In one respect, therefore, the Bible is a twofold literature, made up of two distinct collections which correspond with two successive and unequal periods of time in the history of man. The older of these collections, mostly WTitten in Hebrew, corresponds with the many centuries during which the Jewish people enjoyed a national existence, and forms the Hebrew, or Old Testament, literature; the more recent collection, begun not long after Our Lord's ascension, and made up of Greek writings, is the Early Christian, or New Testament, literature. Yet, in another and deeper respect, the Biblical literature is pre-eminently one. Its two sets of writings are most closely con- nected with regard to doctrines revealed, facts re- corded, customs described, and even expressions used. Above all, both collections have one and the same religious purpose, one and the same inspired char-


acter. They form the two parts of a great organic whole the centre of which is the person and mission of Christ. The same Spirit exercised His mysterious hidden influence on the writings of both Testaments, and made of the works of those who lived before Our Lord an active and steady preparation for the New Testament dispensation which He was to in- troduce, and of the works of those who WTote after Him a real continuation and striking fulfilment of the old Covenant.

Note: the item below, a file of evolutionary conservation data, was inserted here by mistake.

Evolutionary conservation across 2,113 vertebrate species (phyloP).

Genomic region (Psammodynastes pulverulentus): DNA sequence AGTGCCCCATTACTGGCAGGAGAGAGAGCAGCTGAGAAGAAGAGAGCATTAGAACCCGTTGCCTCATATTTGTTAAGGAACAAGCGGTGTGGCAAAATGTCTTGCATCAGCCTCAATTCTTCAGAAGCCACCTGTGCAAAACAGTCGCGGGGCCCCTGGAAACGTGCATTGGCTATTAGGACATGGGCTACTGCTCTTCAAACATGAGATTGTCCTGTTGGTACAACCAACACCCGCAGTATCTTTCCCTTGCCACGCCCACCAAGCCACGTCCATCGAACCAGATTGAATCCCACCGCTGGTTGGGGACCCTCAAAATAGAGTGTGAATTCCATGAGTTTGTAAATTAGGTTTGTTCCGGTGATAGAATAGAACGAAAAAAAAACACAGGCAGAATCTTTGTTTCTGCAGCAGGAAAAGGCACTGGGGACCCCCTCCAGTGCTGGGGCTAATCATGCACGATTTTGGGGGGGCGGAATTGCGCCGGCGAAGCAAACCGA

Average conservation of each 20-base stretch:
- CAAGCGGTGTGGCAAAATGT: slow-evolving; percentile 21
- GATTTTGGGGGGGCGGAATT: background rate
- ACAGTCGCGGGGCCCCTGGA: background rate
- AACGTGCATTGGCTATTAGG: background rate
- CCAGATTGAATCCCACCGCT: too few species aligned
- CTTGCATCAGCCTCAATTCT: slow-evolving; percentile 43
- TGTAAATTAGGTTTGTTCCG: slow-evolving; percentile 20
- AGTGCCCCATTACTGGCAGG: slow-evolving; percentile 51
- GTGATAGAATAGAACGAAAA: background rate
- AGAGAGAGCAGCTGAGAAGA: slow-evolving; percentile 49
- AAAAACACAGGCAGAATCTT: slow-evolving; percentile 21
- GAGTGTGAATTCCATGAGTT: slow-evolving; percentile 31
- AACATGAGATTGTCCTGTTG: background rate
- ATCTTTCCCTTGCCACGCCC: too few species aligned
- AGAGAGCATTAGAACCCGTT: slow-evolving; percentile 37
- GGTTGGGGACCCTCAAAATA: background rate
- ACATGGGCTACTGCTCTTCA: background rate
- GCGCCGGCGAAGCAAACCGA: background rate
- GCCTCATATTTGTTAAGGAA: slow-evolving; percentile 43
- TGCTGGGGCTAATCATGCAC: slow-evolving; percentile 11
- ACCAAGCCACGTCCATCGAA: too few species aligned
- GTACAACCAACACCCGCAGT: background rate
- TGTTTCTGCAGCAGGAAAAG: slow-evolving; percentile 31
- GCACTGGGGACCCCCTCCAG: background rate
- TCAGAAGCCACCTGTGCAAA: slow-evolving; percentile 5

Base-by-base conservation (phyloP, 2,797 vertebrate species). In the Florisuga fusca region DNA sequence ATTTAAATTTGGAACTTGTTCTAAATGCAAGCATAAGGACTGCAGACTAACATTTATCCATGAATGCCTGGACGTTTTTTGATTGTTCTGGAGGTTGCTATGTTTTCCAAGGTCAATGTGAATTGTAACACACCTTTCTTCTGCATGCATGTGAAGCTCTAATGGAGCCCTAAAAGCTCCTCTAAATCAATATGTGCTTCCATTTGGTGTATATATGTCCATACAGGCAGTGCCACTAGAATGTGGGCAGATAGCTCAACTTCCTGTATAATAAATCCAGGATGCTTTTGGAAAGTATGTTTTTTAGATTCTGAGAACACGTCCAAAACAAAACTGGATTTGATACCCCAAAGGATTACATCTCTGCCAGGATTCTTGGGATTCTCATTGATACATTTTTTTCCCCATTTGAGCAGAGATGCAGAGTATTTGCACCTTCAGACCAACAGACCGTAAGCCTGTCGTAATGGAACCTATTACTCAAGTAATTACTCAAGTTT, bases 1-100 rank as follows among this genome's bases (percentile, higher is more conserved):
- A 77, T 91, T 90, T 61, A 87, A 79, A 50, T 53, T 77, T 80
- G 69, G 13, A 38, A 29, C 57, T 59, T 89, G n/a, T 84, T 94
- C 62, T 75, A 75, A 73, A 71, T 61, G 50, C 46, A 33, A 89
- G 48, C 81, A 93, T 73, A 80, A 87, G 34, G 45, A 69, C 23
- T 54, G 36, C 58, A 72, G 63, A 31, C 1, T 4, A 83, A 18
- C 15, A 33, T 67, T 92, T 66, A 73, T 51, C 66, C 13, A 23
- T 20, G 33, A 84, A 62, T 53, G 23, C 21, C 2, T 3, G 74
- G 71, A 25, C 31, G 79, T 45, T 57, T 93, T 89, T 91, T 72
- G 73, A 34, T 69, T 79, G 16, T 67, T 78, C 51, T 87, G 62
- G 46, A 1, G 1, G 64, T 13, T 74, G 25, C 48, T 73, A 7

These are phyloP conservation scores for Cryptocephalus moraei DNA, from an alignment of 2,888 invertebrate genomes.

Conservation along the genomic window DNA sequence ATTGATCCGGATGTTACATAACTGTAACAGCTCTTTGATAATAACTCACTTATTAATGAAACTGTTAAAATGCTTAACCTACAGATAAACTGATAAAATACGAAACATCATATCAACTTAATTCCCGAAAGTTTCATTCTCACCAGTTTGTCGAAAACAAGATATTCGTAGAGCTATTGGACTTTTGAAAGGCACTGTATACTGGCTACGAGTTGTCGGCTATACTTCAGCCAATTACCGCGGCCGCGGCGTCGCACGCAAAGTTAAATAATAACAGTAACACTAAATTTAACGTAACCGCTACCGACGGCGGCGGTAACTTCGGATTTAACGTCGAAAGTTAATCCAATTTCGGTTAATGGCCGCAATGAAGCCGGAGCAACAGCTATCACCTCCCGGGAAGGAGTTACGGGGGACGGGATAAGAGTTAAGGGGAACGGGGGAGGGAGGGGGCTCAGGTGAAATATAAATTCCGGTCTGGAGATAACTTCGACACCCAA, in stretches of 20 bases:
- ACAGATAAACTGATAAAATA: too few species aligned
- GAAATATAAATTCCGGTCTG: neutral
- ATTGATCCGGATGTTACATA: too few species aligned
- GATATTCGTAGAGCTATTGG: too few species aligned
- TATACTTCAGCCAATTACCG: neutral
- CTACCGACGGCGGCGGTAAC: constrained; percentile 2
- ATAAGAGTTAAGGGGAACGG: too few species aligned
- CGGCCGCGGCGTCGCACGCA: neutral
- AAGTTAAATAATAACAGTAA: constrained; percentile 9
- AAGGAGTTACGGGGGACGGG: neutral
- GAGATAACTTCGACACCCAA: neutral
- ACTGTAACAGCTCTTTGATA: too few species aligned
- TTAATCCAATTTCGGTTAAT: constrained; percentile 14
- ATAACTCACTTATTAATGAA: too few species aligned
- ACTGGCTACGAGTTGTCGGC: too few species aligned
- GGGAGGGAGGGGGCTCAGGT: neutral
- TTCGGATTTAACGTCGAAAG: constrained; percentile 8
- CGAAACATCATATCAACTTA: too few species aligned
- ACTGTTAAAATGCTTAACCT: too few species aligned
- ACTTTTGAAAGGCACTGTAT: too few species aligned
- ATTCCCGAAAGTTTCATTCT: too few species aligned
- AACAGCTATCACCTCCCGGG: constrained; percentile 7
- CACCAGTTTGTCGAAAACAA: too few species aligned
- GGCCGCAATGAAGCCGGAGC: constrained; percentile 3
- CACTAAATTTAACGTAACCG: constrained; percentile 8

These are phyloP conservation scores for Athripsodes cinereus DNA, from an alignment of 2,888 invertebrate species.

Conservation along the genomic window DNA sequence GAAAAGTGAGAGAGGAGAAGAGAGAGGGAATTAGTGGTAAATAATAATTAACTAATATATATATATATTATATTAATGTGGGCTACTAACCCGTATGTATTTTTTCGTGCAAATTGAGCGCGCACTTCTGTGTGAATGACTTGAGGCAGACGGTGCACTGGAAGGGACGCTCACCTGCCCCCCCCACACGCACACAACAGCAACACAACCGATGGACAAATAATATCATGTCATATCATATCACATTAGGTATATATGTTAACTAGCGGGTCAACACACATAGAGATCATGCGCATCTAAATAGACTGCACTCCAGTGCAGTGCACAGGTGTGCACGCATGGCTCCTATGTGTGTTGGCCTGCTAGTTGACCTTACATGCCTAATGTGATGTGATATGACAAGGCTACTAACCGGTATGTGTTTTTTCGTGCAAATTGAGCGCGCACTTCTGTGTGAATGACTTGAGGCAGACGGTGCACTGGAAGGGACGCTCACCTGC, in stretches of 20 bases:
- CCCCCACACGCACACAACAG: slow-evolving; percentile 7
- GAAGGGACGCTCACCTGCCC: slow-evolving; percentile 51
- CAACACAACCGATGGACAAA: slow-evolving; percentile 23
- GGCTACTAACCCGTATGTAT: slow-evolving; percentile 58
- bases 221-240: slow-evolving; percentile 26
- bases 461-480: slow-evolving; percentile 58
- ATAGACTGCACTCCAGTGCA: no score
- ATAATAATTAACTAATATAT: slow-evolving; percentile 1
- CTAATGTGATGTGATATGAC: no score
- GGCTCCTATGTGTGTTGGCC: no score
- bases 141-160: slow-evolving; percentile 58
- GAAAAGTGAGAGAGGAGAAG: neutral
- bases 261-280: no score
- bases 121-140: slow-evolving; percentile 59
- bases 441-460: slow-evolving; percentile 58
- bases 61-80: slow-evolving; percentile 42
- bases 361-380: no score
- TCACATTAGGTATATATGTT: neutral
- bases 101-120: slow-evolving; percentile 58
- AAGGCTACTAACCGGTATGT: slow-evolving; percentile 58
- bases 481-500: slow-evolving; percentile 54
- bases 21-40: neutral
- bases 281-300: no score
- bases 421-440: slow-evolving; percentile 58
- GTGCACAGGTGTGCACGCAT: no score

The Bible, as the inspired record of revelation, contains the word of God; that is, it contains those revealed trutlis which the Holy Ghost wishes to be transmitted in writing. However, all revealed truths are not contained in the Bible (see Tradition); neither is every truth in the Bible revealed, if by revelation is meant the manifestation of hidden truths which could not otherwise be known. Much of the Scripture came to its writers through the channels of ordinary knowledge, but its sacred char- acter and Divine authority are not limited to those parts which contain revelation strictly so termed. The Bible not only contains the word of God; it is the word of God. The primary autlior is the Holy Ghost, or, as it is commonly expressed, the human authors wrote under the influence of Divine inspira- tion. It was declared by the Vatican Council (Sess. Ill, c. ii) that the .sacred and canonical character of Scripture would not be sufficiently explained by saying that the books were composed by human diligence and then approved by the Church, or that they contained revelation without error. They are sacred and canonical "because, having been written by inspiration of the Holy Ghost, they have God for their author, and as such have been handed down to the Church". The inerrancy of the Bible follows as a consequence of this Divine authorship. Wher- ever the sacred writer makes a statement as his own, that statement is the word of God and infallibly true, whatever be the subject-matter of the statement.